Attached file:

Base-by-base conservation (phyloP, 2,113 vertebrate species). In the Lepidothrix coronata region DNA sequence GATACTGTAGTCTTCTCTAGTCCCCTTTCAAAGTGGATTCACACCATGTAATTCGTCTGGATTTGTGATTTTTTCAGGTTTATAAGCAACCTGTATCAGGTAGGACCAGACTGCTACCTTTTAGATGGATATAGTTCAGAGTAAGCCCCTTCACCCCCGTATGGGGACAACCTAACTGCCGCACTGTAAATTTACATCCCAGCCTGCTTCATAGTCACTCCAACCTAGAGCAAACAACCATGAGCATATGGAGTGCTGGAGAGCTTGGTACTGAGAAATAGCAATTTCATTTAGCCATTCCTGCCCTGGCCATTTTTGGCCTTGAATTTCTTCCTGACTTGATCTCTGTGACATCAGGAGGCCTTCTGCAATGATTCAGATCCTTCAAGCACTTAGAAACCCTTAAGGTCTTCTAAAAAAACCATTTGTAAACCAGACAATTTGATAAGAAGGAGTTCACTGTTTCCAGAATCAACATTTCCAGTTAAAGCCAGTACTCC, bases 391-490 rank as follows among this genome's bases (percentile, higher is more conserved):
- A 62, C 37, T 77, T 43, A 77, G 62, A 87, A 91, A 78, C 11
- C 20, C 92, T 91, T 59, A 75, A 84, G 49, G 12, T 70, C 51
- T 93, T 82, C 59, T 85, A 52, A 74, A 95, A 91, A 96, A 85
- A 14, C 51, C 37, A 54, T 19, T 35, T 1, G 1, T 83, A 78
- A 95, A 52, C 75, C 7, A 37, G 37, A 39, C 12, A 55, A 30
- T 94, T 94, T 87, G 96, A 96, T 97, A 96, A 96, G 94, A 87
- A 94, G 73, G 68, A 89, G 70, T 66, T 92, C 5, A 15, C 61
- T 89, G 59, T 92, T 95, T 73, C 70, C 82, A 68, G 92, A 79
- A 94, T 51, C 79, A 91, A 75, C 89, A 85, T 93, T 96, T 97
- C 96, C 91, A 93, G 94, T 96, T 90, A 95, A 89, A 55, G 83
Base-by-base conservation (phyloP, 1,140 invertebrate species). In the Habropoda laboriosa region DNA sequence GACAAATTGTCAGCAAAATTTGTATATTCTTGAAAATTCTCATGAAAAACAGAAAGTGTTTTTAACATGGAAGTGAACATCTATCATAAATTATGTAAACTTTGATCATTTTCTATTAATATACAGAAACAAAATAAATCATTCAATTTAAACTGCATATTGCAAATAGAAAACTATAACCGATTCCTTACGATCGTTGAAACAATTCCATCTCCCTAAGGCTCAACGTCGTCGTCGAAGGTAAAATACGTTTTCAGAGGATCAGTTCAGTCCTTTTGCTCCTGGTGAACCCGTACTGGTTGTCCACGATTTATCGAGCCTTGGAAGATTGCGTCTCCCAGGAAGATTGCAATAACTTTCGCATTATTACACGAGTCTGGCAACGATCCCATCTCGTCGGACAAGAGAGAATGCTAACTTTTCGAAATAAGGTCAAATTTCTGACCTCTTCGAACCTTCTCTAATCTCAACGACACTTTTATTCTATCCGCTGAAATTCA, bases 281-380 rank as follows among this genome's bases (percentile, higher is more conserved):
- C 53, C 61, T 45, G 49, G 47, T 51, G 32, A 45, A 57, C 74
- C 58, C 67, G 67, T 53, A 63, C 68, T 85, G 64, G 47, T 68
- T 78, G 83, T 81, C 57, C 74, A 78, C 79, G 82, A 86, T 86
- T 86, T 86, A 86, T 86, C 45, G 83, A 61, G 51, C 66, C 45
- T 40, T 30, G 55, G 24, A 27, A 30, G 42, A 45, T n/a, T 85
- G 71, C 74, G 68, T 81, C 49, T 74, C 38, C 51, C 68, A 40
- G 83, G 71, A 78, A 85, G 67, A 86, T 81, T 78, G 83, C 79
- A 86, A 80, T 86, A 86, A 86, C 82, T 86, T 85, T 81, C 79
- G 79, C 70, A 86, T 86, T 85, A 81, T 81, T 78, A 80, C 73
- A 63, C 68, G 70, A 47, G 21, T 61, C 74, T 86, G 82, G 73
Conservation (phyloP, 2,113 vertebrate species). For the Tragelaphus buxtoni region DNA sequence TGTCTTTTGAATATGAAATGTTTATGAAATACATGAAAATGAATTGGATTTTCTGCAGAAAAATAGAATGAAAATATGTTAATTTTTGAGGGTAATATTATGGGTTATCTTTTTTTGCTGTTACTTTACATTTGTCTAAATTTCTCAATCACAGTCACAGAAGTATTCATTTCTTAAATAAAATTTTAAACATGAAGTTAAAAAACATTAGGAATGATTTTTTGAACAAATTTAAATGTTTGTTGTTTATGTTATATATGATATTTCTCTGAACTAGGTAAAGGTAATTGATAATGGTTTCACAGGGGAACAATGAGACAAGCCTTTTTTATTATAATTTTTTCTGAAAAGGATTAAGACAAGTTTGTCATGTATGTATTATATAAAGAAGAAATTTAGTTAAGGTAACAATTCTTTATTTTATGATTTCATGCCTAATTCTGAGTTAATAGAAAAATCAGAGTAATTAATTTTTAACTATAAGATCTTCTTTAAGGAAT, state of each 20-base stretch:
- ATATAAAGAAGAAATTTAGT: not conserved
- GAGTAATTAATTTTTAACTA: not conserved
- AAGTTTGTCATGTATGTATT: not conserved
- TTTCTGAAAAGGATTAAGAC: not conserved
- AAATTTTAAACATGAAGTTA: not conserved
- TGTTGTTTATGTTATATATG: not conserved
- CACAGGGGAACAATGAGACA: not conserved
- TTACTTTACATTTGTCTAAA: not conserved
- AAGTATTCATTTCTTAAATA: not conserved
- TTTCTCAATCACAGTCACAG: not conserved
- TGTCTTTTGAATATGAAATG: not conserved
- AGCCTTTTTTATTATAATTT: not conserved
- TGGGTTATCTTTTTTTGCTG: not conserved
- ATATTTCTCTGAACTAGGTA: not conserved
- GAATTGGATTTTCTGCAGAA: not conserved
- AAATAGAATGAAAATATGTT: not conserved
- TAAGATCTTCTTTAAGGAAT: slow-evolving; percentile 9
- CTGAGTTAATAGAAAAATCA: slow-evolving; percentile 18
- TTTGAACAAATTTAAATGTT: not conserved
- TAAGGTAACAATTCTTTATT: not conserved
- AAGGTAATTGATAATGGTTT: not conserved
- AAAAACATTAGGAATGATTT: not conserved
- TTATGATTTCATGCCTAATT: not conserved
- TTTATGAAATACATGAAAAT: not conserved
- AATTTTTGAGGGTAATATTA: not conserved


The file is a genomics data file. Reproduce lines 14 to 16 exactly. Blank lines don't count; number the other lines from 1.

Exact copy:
- C 58, C 67, G 67, T 53, A 63, C 68, T 85, G 64, G 47, T 68
- T 78, G 83, T 81, C 57, C 74, A 78, C 79, G 82, A 86, T 86
- T 86, T 86, A 86, T 86, C 45, G 83, A 61, G 51, C 66, C 45